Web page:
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The best dialogues in the disappointingly underwhelming Matru Ki Bijlee Ka Mandola were in the tongue-in-cheek, anti-smoking disclaimer that preceded the film. Before the inevitable "Smoking causes Cancer" hits the screen, director Vishal Bhardwaj has put together a cheeky list of everything that's harmful for you: like an excess of water and lemon and the 1,000-calorie popcorn you're munching during the movie. Bhardwaj's hilarious take comes after the seriously morbid 30-second anti-tobacco health spot where three or four malignant and gross-looking red tumors flash on the screen. And a young man with a horrifyingly swollen jaw talks about how chewing tobacco ruined his life. The visuals get even more mortifying when a pair of hands squeeze a dark grey sponge releasing filthy liquid, an alleged representation of a smoker's lungs. As per government rules, cinema halls in India have to show an anti-tobacco health spot in the beginning and middle of the film. If any theatre fails to comply, the licence of the hall may be suspended.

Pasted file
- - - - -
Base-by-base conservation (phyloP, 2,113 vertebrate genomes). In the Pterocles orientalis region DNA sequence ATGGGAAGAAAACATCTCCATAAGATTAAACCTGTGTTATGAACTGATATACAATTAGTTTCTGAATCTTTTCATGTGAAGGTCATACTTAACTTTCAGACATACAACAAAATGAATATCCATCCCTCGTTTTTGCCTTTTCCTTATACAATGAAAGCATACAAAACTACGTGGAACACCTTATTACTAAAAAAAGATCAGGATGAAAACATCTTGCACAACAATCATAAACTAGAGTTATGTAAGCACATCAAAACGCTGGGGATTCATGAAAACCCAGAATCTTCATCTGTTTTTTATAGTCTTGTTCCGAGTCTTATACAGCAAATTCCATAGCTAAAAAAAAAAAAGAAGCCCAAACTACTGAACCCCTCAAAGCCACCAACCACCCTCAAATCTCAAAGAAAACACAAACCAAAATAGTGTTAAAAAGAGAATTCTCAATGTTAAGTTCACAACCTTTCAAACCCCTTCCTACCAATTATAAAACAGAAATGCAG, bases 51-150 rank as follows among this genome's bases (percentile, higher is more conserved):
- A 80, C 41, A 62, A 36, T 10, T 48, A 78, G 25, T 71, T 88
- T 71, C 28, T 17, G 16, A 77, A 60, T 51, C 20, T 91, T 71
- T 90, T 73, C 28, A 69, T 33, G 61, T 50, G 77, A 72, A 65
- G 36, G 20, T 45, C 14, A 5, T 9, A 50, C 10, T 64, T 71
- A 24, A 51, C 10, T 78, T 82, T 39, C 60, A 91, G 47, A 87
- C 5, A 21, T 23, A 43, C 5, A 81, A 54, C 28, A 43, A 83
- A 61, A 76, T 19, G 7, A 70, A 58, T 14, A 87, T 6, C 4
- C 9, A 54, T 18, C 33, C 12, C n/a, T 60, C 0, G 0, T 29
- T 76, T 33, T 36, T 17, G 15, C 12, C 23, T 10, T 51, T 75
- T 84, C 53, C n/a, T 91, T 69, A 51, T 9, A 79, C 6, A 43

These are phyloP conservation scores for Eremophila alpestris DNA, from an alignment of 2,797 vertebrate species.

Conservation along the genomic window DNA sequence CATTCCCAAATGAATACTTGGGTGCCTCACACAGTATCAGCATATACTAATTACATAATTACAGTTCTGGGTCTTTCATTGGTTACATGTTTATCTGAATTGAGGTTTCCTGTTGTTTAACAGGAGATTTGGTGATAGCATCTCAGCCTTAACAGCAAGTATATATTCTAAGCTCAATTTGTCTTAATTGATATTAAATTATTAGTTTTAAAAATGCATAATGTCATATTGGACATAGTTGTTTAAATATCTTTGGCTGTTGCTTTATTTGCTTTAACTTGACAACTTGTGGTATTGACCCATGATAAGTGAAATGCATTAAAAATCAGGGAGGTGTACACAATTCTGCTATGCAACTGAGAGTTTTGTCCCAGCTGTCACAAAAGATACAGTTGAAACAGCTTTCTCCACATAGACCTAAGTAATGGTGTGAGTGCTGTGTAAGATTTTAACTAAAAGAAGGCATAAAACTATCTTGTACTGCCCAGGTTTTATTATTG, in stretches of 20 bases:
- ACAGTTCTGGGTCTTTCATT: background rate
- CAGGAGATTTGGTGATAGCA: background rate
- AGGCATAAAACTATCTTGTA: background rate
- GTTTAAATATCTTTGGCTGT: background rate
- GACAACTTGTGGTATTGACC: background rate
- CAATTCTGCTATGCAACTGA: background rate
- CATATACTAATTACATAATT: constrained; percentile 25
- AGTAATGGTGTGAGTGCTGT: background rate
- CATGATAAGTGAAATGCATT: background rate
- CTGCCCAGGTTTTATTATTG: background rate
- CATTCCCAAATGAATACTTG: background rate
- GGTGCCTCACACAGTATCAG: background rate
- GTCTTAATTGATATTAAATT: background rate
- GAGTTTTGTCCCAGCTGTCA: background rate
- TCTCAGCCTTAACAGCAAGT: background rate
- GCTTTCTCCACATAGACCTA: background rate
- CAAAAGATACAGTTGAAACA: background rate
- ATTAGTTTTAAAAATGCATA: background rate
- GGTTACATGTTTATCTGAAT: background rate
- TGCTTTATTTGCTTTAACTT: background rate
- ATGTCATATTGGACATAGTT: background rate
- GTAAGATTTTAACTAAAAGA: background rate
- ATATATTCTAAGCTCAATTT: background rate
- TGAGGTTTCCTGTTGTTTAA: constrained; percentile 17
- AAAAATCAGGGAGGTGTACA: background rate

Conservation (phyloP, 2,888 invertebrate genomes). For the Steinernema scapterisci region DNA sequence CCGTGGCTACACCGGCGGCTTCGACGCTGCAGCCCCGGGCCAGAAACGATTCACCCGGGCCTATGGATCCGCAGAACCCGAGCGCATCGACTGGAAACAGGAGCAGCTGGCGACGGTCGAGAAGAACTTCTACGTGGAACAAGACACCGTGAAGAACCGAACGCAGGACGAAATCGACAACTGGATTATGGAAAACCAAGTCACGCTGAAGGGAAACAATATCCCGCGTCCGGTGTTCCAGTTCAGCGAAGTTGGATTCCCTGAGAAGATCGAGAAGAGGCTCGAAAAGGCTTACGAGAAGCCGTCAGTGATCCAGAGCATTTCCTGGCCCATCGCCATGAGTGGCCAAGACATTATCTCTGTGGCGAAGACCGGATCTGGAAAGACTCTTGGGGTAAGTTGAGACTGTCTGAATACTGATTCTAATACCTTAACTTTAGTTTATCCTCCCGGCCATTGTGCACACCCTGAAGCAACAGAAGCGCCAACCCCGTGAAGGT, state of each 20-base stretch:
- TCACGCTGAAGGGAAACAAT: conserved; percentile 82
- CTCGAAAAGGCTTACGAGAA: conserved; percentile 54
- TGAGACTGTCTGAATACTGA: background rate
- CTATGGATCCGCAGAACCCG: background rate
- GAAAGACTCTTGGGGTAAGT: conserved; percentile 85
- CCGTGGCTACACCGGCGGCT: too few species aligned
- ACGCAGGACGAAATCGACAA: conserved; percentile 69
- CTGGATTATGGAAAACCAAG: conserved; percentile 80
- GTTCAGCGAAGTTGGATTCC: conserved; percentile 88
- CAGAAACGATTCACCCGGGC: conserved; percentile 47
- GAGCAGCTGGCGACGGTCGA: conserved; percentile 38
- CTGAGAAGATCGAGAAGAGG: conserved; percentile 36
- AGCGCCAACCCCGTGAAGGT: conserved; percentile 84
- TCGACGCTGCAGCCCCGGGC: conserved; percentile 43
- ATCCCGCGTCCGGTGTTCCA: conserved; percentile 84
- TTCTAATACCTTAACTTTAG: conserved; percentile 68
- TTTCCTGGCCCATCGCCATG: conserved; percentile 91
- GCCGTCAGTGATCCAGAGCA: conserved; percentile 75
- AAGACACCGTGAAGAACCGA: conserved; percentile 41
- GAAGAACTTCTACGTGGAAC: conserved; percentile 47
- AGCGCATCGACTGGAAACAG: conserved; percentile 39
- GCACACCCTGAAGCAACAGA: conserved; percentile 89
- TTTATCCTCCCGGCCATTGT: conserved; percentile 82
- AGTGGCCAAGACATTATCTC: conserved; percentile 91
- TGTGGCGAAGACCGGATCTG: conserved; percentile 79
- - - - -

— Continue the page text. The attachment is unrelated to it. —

The current anti-smoking film we're forced to endure every time we go to a hall to watch a movie has got to be top on the grossness scale. The last time I saw it, I lost my appetite for popcorn. Undoubtedly, it makes an impact — which is the point — but surely, there's a more aesthetic way to convey the same message? The movie-watching experience in a hall is a joy for many of us, and hardly a cheap one; a movie for two in a multiplex costs approximately Rs 1,500 when you factor in transport and eatables. Why should we have to start the evening by watching a nausea-inducing health spot? For non-smokers especially, it's even more frustrating. If the government is so concerned about the health of citizens, cigarettes should be banned the way gutka is.
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